Darnaudet relates the stories of Marsal and Francis who, after personal and political trials in extraordinary circumstances, demonstrate the strength of the individual, solve Charly's murder, commit murder themselves and, in their behaviour and actions, lend consistency to Darnaudet's somewhat disparate plot. The more successful Darnaudet's novel finally is, the less believable Raul Zelik's first person narrator, who sends his armed friend, who is being pursued by the police, on an expedition along the Catalonian Mediterranean coast, not far from Darnaudet's scenario. Der bewaffnete Freund (The Armed Friend), Zubieta, the real hero of the book, is, like Marsal and Francis, a chap from another age, representing a movement from the past, the ETA: “Without our violence, there would be only their violence. And that means: even less justice”. (p. 172) Zelik's portrayal, as critical as it is temperate, explains how this once socialist, but now long since only nationalist, movement considers the overthrow of the Spanish state to be its legitimate aim. Zelik depicts the history of ETA following Franco's death, the continuation of the Francoist police and their torture methods, and the murders by the right-wing Grupos Antiterrostas de Liberación in French towns of the Southwest. Spain 's European transition, its political amnesia and its policy on terrorism are depicted incisively, and it becomes clear how evil resides in Europe too. Zubieta's story carries the plot and makes the German friend, who risks his scientific career but not his sedateness, seem even more colourless.

Fremde Wasser (Foreign Waters), by Wolfgang Schorlau, demonstrates that success is possible too. This novel comes recommended as a ‘book to film' to anyone who has seen the film Der große Ausverkauf (The Great Sellout) about the privatisation of public ownership and its consequences. Schorlau forgoes classical crime riddles, just as the French ‘roman noir' has been doing ever since the seventies. Even if he incorporates his serial characters, the former Federal cop Dengler and his lover Olga, as a measure of security, he delivers tough Agitprop action that verges on the black side. From the starting-point of the murder of a female backbencher from the CDU party, the privatisation of (life-essential) water is depicted in such a way that no one can continue to maintain he knew nothing about it. The illusion, too, to which Zelik's first-person narrator initially succumbs, namely that political self-realisation might be achieved by hard work, is dismantled by Schorlau using the example of the former left-wing radical Crommschröder, now head of VED, an international water company. The firm privatises waterworks domestically and in Jersey : “Because the large operations have the financial clout to force the smaller firms into bankruptcy over a certain time period, by lowering prices. When this has been achieved, and they have swallowed up the small companies, they raise the prices, just as they wish, more or less as we are experiencing right now with the electricity and gas prices.”(p. 229). Woven into the fiction is the true story of the people of Cochabamba in Bolivia , who managed to set back the privatisation of water by means of mass demonstrations, barricades, strikes and militancy, and who in Schorlau's story bring about the unmasking of Crommschröder's character. Anyone who wants to understand what happens when society is robbed of its property, and perhaps even wants to fight it, should read Fremde Wasser.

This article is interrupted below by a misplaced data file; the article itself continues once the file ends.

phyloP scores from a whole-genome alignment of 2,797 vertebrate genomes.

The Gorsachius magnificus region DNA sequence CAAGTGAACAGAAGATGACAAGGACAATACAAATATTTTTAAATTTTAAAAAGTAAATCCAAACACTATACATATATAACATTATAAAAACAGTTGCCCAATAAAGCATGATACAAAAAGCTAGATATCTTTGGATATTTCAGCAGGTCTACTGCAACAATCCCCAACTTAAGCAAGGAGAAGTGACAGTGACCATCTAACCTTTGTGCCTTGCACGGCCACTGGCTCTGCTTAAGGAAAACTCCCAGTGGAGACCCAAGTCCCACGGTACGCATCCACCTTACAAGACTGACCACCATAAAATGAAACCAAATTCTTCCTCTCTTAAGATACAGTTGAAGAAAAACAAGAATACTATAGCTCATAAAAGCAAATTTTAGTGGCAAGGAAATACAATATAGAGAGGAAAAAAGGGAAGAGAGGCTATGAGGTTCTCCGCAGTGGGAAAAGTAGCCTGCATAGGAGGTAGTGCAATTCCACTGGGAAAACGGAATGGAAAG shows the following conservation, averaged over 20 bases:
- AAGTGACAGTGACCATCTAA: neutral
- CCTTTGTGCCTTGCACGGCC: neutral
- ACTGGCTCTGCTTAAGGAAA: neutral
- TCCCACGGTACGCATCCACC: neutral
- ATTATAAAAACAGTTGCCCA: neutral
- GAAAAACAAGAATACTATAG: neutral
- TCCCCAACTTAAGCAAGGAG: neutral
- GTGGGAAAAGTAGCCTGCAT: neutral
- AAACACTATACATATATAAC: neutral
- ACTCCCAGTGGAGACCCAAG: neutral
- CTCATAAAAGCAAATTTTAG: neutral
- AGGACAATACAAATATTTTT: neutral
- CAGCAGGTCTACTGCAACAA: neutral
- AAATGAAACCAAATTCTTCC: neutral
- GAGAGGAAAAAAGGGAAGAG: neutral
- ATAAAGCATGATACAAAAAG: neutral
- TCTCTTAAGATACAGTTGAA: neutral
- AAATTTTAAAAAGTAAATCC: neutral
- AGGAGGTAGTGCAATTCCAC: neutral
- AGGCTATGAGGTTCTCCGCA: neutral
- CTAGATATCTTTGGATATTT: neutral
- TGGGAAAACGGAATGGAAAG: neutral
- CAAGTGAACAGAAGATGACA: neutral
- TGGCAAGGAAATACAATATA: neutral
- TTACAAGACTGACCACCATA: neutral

Judgement as to whether Jürgen Benvenuti's “Thriller” Big Deal only comes across so blandly because he does not deal or engage with the theme of water must be left to his readers. That Benvenuti belongs to a different generation than Darnaudet and Schorlau becomes apparent primarily from the restricted worlds his characters inhabit. The tough informer Natascha signs up with the police because of all-too familiar problems, whilst David Schrot is striving to become a writer. For both of them, self-fulfilment lies in work. Unfortunately neither possesses an armed friend, one who might bring them to the right path and to the water.